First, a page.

I am one of the many twisty puzzle designers here on Shapeways, and I have run into a problem that I cannot solve in Solidworks.

Typically, to make my stickers, I project the outline of each piece's exposed surfaces onto a sketch, using the Convert Entities tool. I then do an offset to make the stickers slightly smaller than the faces, and finally add fillets to round out the corners. I then save it as a DXF, and cut them on my university's laser cutter.

This works great for most of my puzzles, since they have flat faces, so the projected outlines of the faces are exactly the right size for stickers. But when the surfaces are curved, as on my Twisted Cubes and Twisted Starminx, a projection of the surfaces onto a plane does not produce the correct shape.

Twisted Starminx:

For the Twisted Starminx, I solved this problem by trial and error. Starting with the projected outlines of the faces, I cut a sticker, checked it against the puzzle, and then edited it in CorelDraw and cut it again. This was a long process, and I would prefer not to do it again.

Twisted Cubes:

For the Twisted Cubes, I didn't have access to the laser cutter, so the stickers you see on the two puzzles above were painstakingly cut one at a time with scissors and an exacto-knife. This was an even longer process, and I REALLY would not like to do it again.

So here is my question:

I have attached a Solidworks file of a piece of the Twisted Cube. If you would like to have a go at this, but need the file in a different format, let me know, and I will upload it here.

If someone figures it out, I would be open to letting them order one of my puzzles without markup, or some similar reward.

Thanks!

-Eitan]]>

An interesting problem. The first question is what sort of curves you are using. The second puzzle looks like it has conical curves; I'm not sure about the first one.

Read this page for reference - it explains the types of curves. I'm not certain if you want stickers without cuts, but that depends on the nature of your curves.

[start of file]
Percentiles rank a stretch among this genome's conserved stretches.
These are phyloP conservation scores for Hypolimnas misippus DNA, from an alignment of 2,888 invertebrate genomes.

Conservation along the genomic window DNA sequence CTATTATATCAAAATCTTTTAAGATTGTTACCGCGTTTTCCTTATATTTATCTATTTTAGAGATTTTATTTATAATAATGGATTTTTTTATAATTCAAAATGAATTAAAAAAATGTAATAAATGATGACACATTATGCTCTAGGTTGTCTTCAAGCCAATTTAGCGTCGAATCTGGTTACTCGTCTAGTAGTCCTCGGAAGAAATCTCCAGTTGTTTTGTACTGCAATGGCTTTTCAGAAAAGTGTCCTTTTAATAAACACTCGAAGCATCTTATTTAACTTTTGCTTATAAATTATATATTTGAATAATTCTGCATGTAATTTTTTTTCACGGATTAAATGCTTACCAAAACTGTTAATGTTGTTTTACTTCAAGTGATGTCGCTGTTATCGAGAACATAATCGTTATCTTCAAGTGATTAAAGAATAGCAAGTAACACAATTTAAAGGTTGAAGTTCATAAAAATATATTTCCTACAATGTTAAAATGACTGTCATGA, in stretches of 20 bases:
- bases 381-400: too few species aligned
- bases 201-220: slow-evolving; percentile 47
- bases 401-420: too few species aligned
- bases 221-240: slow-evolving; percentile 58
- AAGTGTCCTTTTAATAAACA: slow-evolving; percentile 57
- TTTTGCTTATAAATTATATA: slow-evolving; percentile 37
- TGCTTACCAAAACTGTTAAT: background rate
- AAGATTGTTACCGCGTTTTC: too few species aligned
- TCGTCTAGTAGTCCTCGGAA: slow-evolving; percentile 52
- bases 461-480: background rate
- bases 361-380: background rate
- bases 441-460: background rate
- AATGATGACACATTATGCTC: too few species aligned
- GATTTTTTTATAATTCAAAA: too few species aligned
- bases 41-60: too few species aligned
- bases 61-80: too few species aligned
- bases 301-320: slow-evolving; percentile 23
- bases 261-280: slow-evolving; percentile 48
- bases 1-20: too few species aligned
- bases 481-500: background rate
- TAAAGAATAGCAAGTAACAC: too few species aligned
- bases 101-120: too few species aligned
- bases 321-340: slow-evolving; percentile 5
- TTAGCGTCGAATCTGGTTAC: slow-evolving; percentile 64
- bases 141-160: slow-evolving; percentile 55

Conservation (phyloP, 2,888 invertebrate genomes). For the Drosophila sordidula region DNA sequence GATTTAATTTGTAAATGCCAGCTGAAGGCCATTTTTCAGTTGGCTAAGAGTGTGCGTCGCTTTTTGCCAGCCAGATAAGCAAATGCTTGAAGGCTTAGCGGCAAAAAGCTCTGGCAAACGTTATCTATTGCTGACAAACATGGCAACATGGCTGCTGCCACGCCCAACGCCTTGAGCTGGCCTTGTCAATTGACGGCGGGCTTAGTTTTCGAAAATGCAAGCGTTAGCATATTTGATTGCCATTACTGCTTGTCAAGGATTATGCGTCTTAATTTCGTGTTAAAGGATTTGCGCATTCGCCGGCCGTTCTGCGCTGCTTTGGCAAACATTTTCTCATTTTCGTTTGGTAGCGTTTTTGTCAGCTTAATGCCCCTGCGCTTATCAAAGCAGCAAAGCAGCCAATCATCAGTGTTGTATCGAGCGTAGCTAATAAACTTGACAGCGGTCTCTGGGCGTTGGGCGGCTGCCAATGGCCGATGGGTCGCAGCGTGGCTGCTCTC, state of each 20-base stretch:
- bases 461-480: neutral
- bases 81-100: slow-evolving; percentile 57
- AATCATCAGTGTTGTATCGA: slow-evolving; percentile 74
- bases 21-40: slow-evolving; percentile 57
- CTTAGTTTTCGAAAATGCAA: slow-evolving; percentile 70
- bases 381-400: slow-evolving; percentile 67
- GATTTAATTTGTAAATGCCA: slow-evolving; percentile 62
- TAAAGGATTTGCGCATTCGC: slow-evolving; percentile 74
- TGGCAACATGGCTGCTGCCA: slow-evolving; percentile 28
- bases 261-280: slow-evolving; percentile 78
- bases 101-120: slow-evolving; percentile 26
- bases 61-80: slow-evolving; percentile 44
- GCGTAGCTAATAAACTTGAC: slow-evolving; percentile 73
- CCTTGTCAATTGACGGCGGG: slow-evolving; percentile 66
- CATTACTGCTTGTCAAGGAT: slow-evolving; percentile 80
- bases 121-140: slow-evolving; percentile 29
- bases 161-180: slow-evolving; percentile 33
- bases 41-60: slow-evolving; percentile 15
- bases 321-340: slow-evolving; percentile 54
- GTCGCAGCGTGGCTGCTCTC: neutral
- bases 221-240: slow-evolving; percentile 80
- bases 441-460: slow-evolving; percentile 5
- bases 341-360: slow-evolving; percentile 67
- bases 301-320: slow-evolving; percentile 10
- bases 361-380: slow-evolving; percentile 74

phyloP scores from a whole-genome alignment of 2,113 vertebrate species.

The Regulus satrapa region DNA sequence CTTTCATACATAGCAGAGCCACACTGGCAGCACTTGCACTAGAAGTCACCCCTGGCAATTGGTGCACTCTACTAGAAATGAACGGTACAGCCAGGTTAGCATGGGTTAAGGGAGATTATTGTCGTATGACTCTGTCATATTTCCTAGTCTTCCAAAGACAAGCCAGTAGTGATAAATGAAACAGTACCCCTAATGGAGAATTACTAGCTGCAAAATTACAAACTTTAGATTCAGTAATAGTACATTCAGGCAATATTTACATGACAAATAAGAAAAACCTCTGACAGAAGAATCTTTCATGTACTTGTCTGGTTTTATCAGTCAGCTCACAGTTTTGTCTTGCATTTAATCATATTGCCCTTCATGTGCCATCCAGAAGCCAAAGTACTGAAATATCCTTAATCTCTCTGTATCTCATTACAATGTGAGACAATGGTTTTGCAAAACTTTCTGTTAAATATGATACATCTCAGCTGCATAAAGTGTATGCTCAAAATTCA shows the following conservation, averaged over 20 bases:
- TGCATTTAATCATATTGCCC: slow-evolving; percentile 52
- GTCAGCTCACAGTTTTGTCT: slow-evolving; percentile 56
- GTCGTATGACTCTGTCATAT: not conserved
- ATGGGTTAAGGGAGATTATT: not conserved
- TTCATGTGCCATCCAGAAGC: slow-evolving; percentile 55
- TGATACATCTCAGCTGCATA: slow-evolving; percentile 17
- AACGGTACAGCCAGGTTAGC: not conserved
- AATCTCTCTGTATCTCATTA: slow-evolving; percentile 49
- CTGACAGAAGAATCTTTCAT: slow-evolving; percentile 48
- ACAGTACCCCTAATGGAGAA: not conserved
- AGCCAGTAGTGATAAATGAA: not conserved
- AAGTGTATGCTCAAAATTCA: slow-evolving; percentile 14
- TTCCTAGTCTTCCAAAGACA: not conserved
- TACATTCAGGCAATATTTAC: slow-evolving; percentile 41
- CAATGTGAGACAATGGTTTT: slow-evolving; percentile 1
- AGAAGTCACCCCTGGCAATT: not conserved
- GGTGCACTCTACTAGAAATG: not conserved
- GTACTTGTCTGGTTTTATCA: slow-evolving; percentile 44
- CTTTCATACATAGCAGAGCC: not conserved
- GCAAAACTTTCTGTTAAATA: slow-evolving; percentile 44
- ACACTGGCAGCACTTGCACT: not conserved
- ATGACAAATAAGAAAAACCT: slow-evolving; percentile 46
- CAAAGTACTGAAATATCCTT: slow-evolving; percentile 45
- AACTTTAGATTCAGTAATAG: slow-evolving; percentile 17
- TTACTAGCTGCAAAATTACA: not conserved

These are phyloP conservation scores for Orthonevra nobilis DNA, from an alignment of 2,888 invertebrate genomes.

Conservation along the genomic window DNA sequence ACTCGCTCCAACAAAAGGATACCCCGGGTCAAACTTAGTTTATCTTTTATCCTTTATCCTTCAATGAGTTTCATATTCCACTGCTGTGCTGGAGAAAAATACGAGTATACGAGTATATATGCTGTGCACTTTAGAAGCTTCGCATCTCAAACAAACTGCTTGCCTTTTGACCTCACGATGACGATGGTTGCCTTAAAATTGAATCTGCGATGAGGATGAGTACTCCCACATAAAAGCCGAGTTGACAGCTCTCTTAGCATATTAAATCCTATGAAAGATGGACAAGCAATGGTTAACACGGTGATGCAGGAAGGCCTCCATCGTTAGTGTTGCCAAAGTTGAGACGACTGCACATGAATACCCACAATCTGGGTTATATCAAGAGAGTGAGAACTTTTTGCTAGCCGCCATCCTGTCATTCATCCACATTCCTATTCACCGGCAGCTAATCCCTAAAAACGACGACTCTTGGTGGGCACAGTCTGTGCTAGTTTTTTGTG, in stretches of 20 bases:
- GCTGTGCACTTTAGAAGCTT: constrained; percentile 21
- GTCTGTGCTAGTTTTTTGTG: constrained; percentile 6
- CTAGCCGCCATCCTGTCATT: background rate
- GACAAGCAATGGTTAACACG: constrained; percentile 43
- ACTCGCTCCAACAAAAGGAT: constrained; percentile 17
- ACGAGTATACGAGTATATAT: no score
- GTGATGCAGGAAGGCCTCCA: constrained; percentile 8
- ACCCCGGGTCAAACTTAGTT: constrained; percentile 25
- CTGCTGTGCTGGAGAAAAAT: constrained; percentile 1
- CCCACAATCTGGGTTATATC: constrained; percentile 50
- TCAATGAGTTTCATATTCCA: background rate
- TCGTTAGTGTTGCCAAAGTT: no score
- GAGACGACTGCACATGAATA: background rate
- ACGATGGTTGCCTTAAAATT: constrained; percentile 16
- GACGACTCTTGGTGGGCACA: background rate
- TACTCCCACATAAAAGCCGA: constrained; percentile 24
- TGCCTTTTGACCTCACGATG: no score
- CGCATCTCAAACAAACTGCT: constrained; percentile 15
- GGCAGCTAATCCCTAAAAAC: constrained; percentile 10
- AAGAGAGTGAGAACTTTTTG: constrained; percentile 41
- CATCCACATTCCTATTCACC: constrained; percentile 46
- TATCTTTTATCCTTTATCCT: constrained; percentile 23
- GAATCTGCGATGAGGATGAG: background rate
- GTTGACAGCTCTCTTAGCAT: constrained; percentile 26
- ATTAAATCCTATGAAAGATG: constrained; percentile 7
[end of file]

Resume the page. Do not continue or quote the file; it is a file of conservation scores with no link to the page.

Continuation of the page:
http://www.eng-tips.com/faqs.cfm?fid=807

EDIT: I do not intend to question your investigational skills, but have you looked at Solidworks forums for an answer to your problem? Your question seems to be fairly common. I have 0 knowledge of SolidWorks, but what I'm seeing in forums seems to indicate that you should be able to flatten gaussian curves at least by converting them to "sheet metal"?]]>

I am pretty sure that I have non-gaussian surfaces on both of those puzzles, since there is a distinct saddle-point on each face (it's actually at the center of that piece I uploaded).

So it seems that technically, the faces cannot be flattened without distortion. But I'm sure that there's something out there that can get a better approximation of the flattened surface than a simple projection onto a flat plane.

Solidworks is very geometry-driven, so it is not good at dealing with crazy curves. Maybe one of the programs people use to make those awesome mathematical undulating surfaces like this could be useful? (I have absolutely no idea what they use to make those, but they look freaking amazing)

EDIT: (response to TurtlesAreCool's edit)

I have tried messing around with the "flatten" feature, and I have run into the issue that it can only handle gaussian surfaces, and I've definitely got non-gaussian surfaces here.

Thanks.

-Eitan]]>

I cant re-save in Solidworks format but heres the IGES ...let me know if it works or if you need it saved as another filetype.]]>

I'll continue this conversation in private messages with TigerMoth.

Thanks to all who helped.

-Eitan]]>